It’s really about departing from expectations
So I’ve been watching “The Boys” on Amazon Prime the past couple of days, and it’s hailed as revolutionary deconstruction of the superhero genre. It’s got lots of revenge killings, rape, an invisible voyeur, corporations taking over through blackmail, and a lot of the other stuff you see in dystopian fiction, but this show gives all the bad qualities to the ones you usually think of as the good guys: the superheroes.
You end up rooting for the ones who are picking off the corrupt superheroes one by one, almost all of them motivated by revenge. (One’s girlfriend gets smashed to a pulp by a careless super speedster just as she is proposing that the two of them move in together.)
This thesis about the temptation of selfishness when you get a certain amount of power is nothing new, though. The seminal phrase:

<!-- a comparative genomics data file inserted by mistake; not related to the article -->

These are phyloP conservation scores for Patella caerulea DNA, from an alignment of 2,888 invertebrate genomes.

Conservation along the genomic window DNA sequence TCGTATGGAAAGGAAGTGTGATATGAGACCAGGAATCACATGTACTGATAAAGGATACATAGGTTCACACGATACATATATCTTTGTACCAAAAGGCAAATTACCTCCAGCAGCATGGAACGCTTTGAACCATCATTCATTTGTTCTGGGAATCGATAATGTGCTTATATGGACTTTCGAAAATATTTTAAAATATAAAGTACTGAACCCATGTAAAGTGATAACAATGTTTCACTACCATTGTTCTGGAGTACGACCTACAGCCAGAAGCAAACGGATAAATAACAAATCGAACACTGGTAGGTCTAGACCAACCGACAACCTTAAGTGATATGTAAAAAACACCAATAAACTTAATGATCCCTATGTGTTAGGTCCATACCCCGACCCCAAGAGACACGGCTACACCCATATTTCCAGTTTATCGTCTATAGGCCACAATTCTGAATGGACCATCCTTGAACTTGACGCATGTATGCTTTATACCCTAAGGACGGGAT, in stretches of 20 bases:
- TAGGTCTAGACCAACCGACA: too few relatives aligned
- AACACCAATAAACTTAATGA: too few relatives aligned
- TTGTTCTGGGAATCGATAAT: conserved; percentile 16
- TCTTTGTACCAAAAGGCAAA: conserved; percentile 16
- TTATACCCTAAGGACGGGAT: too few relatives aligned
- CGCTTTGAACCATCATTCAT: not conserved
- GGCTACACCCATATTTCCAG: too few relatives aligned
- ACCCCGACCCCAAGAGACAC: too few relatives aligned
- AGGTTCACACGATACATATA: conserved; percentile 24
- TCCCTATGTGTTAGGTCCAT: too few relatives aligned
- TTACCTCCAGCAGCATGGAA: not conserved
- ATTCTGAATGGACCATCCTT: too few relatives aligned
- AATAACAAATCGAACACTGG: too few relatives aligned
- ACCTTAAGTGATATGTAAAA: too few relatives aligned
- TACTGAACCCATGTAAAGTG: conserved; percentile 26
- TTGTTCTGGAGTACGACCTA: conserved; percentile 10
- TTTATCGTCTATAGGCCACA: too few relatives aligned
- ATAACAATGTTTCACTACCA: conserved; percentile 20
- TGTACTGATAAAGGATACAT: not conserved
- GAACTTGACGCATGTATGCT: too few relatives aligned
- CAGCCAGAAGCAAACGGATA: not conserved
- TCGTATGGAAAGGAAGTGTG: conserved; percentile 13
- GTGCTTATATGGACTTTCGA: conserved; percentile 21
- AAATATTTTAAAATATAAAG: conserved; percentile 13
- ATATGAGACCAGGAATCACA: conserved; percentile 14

“Power tends to corrupt, and absolute power corrupts absolutely.”
was written by Lord Acton in 1887.
What is actually happening in “The Boys” is much simpler than Derrida’s complicated take on language and contextual meaning. It is about playing with readers’ expectations.
Like many other shocks and surprises in stories, going against type and going against convention is a good tool when used in moderation. One of my favorites is when in Lord of the Rings Arya kills the Night King because he is only protected from men, and she is not one.
Another in recent pop culture was Peni Parker, a Japanese girl from the distant future and her robot SP//DR, in the animated film “Spider-man: Into the Spider-verse.” A young schoolgirl isn’t the usual type to be fighting super villains.
Some writers will kill off point-of-view characters halfway through a story. Others will use a narrator whom the reader knows is a liar. You can set up two characters to fall in love, and then dash that expectation in some way.
There are a multiplicity of ways in which one can shock or surprise an audience, but it is important to keep one or two fingerholds in convention, or your audience will be so lost in what to expect, they give up.